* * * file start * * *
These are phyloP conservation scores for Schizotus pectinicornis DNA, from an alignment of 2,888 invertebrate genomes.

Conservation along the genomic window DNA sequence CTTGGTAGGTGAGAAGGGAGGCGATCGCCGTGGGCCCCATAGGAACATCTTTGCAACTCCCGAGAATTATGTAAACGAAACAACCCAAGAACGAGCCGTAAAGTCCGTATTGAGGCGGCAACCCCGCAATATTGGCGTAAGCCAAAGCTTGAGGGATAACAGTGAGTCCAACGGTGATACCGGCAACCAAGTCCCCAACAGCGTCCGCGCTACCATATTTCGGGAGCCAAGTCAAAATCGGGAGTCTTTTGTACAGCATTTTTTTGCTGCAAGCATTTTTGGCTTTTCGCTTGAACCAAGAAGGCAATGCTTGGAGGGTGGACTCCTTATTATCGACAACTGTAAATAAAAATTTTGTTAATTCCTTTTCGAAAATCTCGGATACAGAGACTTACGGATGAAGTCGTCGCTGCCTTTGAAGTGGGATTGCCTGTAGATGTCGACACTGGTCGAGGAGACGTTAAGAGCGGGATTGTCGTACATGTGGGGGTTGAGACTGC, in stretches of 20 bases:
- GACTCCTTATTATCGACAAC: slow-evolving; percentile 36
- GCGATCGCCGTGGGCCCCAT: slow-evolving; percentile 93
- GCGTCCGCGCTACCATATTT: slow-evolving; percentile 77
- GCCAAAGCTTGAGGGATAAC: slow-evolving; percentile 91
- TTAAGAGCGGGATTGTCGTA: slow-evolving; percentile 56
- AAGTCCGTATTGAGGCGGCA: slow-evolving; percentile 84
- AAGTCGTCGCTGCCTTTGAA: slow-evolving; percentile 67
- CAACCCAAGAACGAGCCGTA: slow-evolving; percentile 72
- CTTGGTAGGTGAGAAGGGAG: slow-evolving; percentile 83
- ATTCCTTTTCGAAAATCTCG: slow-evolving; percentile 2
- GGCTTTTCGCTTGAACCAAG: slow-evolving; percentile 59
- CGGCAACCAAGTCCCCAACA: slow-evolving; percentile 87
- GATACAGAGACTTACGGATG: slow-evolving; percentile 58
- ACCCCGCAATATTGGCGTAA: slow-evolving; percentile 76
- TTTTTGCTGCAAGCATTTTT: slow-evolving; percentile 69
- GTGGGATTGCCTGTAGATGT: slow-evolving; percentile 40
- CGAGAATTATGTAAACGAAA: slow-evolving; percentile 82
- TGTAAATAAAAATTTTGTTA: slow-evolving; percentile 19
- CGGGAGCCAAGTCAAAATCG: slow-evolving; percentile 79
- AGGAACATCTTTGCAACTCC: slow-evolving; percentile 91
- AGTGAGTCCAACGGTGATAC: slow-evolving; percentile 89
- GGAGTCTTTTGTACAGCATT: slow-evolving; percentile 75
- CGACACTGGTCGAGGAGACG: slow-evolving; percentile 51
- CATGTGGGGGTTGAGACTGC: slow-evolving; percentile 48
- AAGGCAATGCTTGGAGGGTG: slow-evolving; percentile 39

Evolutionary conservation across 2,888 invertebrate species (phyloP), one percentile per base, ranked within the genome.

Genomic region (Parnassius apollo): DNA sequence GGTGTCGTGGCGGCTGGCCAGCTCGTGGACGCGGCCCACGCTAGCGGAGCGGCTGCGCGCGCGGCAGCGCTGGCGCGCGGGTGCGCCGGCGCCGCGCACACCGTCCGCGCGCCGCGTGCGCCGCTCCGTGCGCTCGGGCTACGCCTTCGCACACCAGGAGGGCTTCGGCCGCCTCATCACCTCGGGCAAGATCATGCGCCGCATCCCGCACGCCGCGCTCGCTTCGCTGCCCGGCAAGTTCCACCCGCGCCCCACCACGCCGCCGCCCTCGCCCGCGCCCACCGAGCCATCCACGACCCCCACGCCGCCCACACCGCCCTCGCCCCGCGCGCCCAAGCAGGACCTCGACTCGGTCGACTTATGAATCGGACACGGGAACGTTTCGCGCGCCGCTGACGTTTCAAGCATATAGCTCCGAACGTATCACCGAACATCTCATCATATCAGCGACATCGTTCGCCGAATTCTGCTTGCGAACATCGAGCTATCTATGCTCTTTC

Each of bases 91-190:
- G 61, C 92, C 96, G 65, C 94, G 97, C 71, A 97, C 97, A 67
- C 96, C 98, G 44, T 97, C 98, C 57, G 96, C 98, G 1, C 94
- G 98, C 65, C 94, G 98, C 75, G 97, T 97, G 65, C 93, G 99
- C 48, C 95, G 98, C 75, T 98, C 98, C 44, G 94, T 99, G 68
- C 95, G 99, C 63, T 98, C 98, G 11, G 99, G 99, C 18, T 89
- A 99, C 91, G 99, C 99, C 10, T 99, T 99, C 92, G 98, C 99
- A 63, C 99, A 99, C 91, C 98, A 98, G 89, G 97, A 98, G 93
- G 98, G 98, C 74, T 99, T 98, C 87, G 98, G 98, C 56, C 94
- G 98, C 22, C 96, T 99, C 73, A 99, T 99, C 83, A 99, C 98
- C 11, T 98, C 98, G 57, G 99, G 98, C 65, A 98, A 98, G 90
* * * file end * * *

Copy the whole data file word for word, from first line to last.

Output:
These are phyloP conservation scores for Schizotus pectinicornis DNA, from an alignment of 2,888 invertebrate genomes.

Conservation along the genomic window DNA sequence CTTGGTAGGTGAGAAGGGAGGCGATCGCCGTGGGCCCCATAGGAACATCTTTGCAACTCCCGAGAATTATGTAAACGAAACAACCCAAGAACGAGCCGTAAAGTCCGTATTGAGGCGGCAACCCCGCAATATTGGCGTAAGCCAAAGCTTGAGGGATAACAGTGAGTCCAACGGTGATACCGGCAACCAAGTCCCCAACAGCGTCCGCGCTACCATATTTCGGGAGCCAAGTCAAAATCGGGAGTCTTTTGTACAGCATTTTTTTGCTGCAAGCATTTTTGGCTTTTCGCTTGAACCAAGAAGGCAATGCTTGGAGGGTGGACTCCTTATTATCGACAACTGTAAATAAAAATTTTGTTAATTCCTTTTCGAAAATCTCGGATACAGAGACTTACGGATGAAGTCGTCGCTGCCTTTGAAGTGGGATTGCCTGTAGATGTCGACACTGGTCGAGGAGACGTTAAGAGCGGGATTGTCGTACATGTGGGGGTTGAGACTGC, in stretches of 20 bases:
- GACTCCTTATTATCGACAAC: slow-evolving; percentile 36
- GCGATCGCCGTGGGCCCCAT: slow-evolving; percentile 93
- GCGTCCGCGCTACCATATTT: slow-evolving; percentile 77
- GCCAAAGCTTGAGGGATAAC: slow-evolving; percentile 91
- TTAAGAGCGGGATTGTCGTA: slow-evolving; percentile 56
- AAGTCCGTATTGAGGCGGCA: slow-evolving; percentile 84
- AAGTCGTCGCTGCCTTTGAA: slow-evolving; percentile 67
- CAACCCAAGAACGAGCCGTA: slow-evolving; percentile 72
- CTTGGTAGGTGAGAAGGGAG: slow-evolving; percentile 83
- ATTCCTTTTCGAAAATCTCG: slow-evolving; percentile 2
- GGCTTTTCGCTTGAACCAAG: slow-evolving; percentile 59
- CGGCAACCAAGTCCCCAACA: slow-evolving; percentile 87
- GATACAGAGACTTACGGATG: slow-evolving; percentile 58
- ACCCCGCAATATTGGCGTAA: slow-evolving; percentile 76
- TTTTTGCTGCAAGCATTTTT: slow-evolving; percentile 69
- GTGGGATTGCCTGTAGATGT: slow-evolving; percentile 40
- CGAGAATTATGTAAACGAAA: slow-evolving; percentile 82
- TGTAAATAAAAATTTTGTTA: slow-evolving; percentile 19
- CGGGAGCCAAGTCAAAATCG: slow-evolving; percentile 79
- AGGAACATCTTTGCAACTCC: slow-evolving; percentile 91
- AGTGAGTCCAACGGTGATAC: slow-evolving; percentile 89
- GGAGTCTTTTGTACAGCATT: slow-evolving; percentile 75
- CGACACTGGTCGAGGAGACG: slow-evolving; percentile 51
- CATGTGGGGGTTGAGACTGC: slow-evolving; percentile 48
- AAGGCAATGCTTGGAGGGTG: slow-evolving; percentile 39

Evolutionary conservation across 2,888 invertebrate species (phyloP), one percentile per base, ranked within the genome.

Genomic region (Parnassius apollo): DNA sequence GGTGTCGTGGCGGCTGGCCAGCTCGTGGACGCGGCCCACGCTAGCGGAGCGGCTGCGCGCGCGGCAGCGCTGGCGCGCGGGTGCGCCGGCGCCGCGCACACCGTCCGCGCGCCGCGTGCGCCGCTCCGTGCGCTCGGGCTACGCCTTCGCACACCAGGAGGGCTTCGGCCGCCTCATCACCTCGGGCAAGATCATGCGCCGCATCCCGCACGCCGCGCTCGCTTCGCTGCCCGGCAAGTTCCACCCGCGCCCCACCACGCCGCCGCCCTCGCCCGCGCCCACCGAGCCATCCACGACCCCCACGCCGCCCACACCGCCCTCGCCCCGCGCGCCCAAGCAGGACCTCGACTCGGTCGACTTATGAATCGGACACGGGAACGTTTCGCGCGCCGCTGACGTTTCAAGCATATAGCTCCGAACGTATCACCGAACATCTCATCATATCAGCGACATCGTTCGCCGAATTCTGCTTGCGAACATCGAGCTATCTATGCTCTTTC

Each of bases 91-190:
- G 61, C 92, C 96, G 65, C 94, G 97, C 71, A 97, C 97, A 67
- C 96, C 98, G 44, T 97, C 98, C 57, G 96, C 98, G 1, C 94
- G 98, C 65, C 94, G 98, C 75, G 97, T 97, G 65, C 93, G 99
- C 48, C 95, G 98, C 75, T 98, C 98, C 44, G 94, T 99, G 68
- C 95, G 99, C 63, T 98, C 98, G 11, G 99, G 99, C 18, T 89
- A 99, C 91, G 99, C 99, C 10, T 99, T 99, C 92, G 98, C 99
- A 63, C 99, A 99, C 91, C 98, A 98, G 89, G 97, A 98, G 93
- G 98, G 98, C 74, T 99, T 98, C 87, G 98, G 98, C 56, C 94
- G 98, C 22, C 96, T 99, C 73, A 99, T 99, C 83, A 99, C 98
- C 11, T 98, C 98, G 57, G 99, G 98, C 65, A 98, A 98, G 90